Managing Rectal pain

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Rectal pain, also known as anal pain refers to discomfort near or around the anus. The pain is often caused due to inflammation, injury or infection. The most common cause of anal pain is haemorrhoids.

Symptoms such as anal discharge, bleeding, swelling and redness are common in people suffering from rectal pain. Doctors often treat anal pain through cold compresses, antibiotics in case of infection, stool softeners and recommending a high fibre diet to promote proper bowel movements.

Important Note: The material posted on this page on managing rectal pain is for learning purposes only. Always consult your doctor when managing any serious medical emergency. For more information about serious medical emergencies and how to recognize and manage them enrol in workplace approved first aid training programs.

Causes

Causes of rectal pain commonly include:

  • Anal fissure
  • Anal cancer
  • Anal injury
  • Infection
  • Cellulitis
  • Perianal abscess
  • Hemorrhoids
  • Foreign body in the rectum
  • Herpes genitalis infection

Signs and symptoms

Signs and symptoms that may indicate rectal pain include:

  • Anal discharge
  • Anal bleeding
  • Anal redness and anal swelling
  • Anal tenderness
  • Constipation
  • Pain that worsens while passing stool or making bowel movements
  • Mild rectal bleeding – stool may be blood-streaked or toilet tissues may show blood after wiping

Treatment

Seek medical help if rectal pain is persistent, if you notice blood in the stool or if you experience persistent bleeding from the rectum or anus.

Follow the given treatment steps until you see your doctor and check if symptoms improve after homecare treatment.

Home treatment involves relieving pain. To reduce rectal pain, follow these steps:

  • Soak in warm water baths
  • Every time you make bowel movements, use a moist toilet paper or pad and gently pat the area
  • To reduce pain, you may take over-the-counter pain medication such as acetaminophen or ibuprofen
  • If you suspect you may have hemorrhoids, consult your doctor and take over-the-counter hemorrhoid cream under your doctor’s consent
  • If you notice anal fissures – splits or cracks around the opening, use over-the-counter hydro-cortisone cream

When to seek medical attention

See your doctor if any of the following problems occur:

  • Anal pain and skin redness
  • Abdominal pain
  • Anal swelling
  • Black  or red stool
  • Painful bowel movements
  • Pain while urinating
  • Persistent vomiting
  • Worsening rectal pain
  • Fever of over 101 degrees F or 38.3 C

Your doctor will treat your condition depending on the cause of the rectal pain. After an exam, your doctor may advise certain creams for treatment. He will also recommend a few lifestyle changes, which include dietary changes in order to prevent further cases of rectal pain or bleeding.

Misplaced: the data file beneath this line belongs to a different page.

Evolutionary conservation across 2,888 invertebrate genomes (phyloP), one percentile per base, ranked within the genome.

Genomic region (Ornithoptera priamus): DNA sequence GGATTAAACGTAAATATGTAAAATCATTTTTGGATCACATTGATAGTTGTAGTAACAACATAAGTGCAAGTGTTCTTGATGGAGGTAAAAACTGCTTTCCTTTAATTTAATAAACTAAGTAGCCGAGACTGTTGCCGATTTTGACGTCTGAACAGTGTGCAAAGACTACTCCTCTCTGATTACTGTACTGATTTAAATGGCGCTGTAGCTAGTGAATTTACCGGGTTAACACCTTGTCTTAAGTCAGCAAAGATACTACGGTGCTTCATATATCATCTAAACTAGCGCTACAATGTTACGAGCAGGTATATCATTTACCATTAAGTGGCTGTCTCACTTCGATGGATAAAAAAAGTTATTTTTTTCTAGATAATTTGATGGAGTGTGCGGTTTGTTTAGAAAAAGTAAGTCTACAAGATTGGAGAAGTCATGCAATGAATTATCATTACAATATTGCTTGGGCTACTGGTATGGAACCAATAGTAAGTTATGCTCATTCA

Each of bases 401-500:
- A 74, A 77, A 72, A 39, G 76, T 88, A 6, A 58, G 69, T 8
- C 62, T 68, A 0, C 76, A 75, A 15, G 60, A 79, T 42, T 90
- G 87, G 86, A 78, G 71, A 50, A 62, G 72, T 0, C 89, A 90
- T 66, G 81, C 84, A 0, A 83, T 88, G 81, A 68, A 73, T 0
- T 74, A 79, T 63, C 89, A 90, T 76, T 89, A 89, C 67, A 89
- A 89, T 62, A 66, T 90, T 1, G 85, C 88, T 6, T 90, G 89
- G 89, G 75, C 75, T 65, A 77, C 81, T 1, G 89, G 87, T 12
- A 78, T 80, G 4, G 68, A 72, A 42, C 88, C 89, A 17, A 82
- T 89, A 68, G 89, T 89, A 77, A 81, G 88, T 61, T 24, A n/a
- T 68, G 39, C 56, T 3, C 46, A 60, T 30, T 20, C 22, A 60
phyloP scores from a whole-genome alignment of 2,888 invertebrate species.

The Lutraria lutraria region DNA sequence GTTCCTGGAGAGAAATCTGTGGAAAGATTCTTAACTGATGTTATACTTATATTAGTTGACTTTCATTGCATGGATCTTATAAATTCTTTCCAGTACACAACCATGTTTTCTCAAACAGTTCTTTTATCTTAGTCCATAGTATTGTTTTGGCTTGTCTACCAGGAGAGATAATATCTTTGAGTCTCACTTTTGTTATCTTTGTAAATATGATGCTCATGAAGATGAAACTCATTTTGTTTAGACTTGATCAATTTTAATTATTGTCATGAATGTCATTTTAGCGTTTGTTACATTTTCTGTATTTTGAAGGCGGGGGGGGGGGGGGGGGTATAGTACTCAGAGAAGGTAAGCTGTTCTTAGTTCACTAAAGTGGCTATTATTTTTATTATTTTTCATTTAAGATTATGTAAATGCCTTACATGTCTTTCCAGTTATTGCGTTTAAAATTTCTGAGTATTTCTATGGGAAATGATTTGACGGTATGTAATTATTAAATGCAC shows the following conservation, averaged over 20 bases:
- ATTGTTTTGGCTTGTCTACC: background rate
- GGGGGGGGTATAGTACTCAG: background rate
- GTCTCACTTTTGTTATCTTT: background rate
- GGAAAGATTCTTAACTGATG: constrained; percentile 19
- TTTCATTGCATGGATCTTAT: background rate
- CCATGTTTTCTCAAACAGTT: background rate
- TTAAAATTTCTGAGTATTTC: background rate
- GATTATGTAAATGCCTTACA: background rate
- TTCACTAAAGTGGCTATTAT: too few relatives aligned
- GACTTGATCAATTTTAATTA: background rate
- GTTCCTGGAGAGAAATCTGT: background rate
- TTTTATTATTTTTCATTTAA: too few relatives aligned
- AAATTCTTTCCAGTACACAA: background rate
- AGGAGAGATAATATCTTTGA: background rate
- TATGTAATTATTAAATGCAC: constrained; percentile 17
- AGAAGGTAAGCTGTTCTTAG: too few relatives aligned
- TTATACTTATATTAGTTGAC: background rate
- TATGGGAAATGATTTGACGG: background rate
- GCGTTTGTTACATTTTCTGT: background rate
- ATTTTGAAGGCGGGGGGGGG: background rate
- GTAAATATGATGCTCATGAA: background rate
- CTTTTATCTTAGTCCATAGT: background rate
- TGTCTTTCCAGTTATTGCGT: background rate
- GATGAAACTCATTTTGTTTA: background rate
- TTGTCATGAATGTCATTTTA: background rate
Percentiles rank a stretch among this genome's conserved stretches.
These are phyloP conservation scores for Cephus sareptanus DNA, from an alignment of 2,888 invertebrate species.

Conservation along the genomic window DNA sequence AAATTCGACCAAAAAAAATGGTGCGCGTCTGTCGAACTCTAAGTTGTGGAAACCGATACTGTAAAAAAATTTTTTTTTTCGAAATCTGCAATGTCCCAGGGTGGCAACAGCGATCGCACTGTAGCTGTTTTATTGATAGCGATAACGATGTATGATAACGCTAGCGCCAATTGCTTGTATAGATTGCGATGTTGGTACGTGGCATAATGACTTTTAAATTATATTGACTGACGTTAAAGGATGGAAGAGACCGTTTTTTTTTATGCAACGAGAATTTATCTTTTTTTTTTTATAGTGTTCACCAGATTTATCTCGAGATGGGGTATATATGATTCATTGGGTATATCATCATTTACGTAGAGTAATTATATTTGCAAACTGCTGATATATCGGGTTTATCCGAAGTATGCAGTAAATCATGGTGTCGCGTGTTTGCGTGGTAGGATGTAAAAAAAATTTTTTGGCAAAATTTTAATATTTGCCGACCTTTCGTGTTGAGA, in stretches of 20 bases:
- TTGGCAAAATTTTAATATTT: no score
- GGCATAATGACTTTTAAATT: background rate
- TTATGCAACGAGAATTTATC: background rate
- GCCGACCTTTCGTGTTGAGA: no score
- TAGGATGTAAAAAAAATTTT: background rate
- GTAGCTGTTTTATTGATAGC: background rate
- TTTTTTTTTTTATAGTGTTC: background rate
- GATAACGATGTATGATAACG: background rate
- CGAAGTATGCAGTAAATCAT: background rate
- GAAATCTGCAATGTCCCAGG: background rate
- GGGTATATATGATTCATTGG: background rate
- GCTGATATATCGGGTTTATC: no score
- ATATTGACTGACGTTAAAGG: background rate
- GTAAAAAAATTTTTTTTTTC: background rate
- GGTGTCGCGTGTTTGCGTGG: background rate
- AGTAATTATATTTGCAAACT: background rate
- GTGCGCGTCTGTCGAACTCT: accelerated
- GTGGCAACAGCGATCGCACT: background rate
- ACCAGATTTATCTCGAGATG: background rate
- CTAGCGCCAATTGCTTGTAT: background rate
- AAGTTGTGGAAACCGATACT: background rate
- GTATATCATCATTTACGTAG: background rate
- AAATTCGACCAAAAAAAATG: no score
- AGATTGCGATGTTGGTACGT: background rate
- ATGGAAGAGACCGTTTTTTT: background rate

Sometimes, surgery and other treatment may be required in case of complication conditions.

Prevention

Prevention of rectal pain include following the given steps:

  • Do not strain while making bowel movements
  • Do not rush in the bathroom and give yourself plenty of time
  • Use a soft, moist baby wipe or toilet paper to gently wipe yourself after bowel movements
  • Drink plenty of water every day
  • Take plenty of dietary fibre and take fibre supplements
  • Exercise regularly
  • Take stool softeners

Learn More

To learn about serious medical emergencies and preventing disease transmission during first aid enrol in workplace approved training programs (more information).

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  • All standardfirstaidtraining.com content is reviewed by a medical professional and / sourced to ensure as much factual accuracy as possible.

  • We have strict sourcing guidelines and only link to reputable websites, academic research institutions and medical articles.

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The information posted on this page is for educational purposes only.
If you need medical advice or help with a diagnosis contact a medical professional

  • All standardfirstaidtraining.com content is reviewed by a medical professional and / sourced to ensure as much factual accuracy as possible.

  • We have strict sourcing guidelines and only link to reputable websites, academic research institutions and medical articles.

  • If you feel that any of our content is inaccurate, out-of-date, or otherwise questionable, please contact us through our contact us page.